refugee-children-in-pakistan

I remember I was 13, a schoolgirl, far from my hometown, far from Kabul, where there was only the sound of school bells, no shouts of school kids and no teacher.

I was living in a village, covered up with agriculture lands in Peshawar, Pakistan. I was there as a refugee during the Taliban years.

Schools were very far. There was no course, no institute, nothing. We were in the village. But every day early in the morning a woman with her five children walked fast and said, “Run my child run, walk in front of me so that I can see you, take your sister’s hand, be careful.”

I was the fourth child.  I had two sisters, one older brother and one younger brother.

My mom was the one who supported me in a strange country where there was no hope to study, no hope to live. But she brought a hope with her efforts.

She joined the school as nursery teacher for her five kids, to educate her kids, and slowly, slowly she became the most intelligent schoolteacher in history and geographic subjects.

She supported the Afghan girl students, in a school where there were no chairs, a room with no roof, a class with only a blackboard and chalk, all covered up with carpets.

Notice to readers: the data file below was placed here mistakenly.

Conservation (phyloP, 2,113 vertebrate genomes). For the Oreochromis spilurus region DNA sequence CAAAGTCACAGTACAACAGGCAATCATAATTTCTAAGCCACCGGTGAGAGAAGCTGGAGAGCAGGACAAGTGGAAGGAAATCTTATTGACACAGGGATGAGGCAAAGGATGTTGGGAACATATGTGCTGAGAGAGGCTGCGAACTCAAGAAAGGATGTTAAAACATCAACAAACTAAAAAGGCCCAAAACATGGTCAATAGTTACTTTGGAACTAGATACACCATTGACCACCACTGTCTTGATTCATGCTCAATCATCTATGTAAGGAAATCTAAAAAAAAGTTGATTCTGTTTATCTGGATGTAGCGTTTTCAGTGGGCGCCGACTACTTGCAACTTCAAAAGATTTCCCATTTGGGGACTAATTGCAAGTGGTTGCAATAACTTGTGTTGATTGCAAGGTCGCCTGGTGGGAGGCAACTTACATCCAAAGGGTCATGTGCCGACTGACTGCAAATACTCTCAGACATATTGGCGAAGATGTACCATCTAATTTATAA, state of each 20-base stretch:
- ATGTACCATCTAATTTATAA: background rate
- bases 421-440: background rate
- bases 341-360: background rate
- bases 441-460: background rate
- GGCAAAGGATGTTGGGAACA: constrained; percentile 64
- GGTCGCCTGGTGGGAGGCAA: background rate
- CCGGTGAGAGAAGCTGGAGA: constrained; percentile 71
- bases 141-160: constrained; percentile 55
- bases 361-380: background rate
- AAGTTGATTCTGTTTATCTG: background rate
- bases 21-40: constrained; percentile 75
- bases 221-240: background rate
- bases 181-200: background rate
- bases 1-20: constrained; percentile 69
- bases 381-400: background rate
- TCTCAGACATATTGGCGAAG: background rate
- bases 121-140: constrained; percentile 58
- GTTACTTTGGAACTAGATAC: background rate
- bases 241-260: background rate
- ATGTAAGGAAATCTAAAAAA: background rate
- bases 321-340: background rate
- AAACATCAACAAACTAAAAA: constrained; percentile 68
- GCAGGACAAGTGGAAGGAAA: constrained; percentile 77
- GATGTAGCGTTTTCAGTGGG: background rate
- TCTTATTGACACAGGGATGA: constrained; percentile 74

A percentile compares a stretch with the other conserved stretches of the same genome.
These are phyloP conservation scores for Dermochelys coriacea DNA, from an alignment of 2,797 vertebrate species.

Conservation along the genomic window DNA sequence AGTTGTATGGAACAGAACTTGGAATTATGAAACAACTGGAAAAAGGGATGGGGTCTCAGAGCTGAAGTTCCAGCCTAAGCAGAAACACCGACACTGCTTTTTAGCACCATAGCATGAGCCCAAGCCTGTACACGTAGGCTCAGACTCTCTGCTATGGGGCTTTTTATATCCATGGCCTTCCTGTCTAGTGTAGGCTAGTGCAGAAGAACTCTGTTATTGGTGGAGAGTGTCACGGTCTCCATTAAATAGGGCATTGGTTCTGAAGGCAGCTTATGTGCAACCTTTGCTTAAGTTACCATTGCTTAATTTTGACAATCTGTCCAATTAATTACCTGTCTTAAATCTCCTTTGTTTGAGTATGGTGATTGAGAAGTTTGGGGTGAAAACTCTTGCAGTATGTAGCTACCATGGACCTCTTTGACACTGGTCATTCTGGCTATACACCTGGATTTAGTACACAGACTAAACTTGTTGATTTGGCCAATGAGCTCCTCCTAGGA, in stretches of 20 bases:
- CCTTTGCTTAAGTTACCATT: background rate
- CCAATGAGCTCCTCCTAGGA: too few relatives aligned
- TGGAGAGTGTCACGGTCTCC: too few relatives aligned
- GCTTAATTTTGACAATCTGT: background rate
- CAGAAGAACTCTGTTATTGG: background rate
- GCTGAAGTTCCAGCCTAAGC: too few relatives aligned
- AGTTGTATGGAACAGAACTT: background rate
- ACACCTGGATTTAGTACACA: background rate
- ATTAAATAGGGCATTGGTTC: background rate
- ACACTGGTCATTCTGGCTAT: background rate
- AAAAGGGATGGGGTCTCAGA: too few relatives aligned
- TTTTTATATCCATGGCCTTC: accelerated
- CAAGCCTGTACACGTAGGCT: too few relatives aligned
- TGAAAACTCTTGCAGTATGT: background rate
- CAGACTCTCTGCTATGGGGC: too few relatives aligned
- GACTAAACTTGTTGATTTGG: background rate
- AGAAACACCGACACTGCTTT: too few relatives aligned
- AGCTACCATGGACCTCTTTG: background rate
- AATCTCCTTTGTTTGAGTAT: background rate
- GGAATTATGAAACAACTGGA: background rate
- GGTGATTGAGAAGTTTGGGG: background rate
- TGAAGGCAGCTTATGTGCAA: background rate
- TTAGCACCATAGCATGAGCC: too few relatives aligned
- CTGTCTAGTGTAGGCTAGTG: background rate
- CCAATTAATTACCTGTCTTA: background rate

She worked hard with the students and the other teachers in that school for refugees in the Pakawa area of Peshawar city.

At that time the word peace came to my mind. I wondered, “What is peace and how can a woman change society?”

This is what “self peace” is: while you do not have the support of anyone, you have the support of your own self, your own courage, and your own braveness.

I remember how she fought with people because of me.  She said, “Why are you looking at my daughter?” And she told me, “Stay away from them, don’t touch them!”

I still remember her words, “Baby don’t cry, time is always passing – remember one day a poor student from this poor school will one day change her life and others who need them. You don’t live for yourself, but also for those beside you, for those who need you and for those who are in need.”

I guess she was right. Now I am a women’s rights activist, a peace activist, and a civil society activist. I help those who are in need. I work as a defender of women’s rights and human rights and as a project officer in Afghan civil society.

I give awareness training to women in villages and districts to learn about their rights, their children’s rights, and human rights.  I have a website named “Independent Women,” where I post the success stories of women who have succeeded. 

My mom changed my life. One mom’s efforts can change a family. How many moms and women can change the country? Respect their rights! I salute my mom and all those mommies who inspire their children to study for a bright future. 

By Maryam M.

Refugee children in Pakistan, 2010. Photo by the Hashoo Foundation.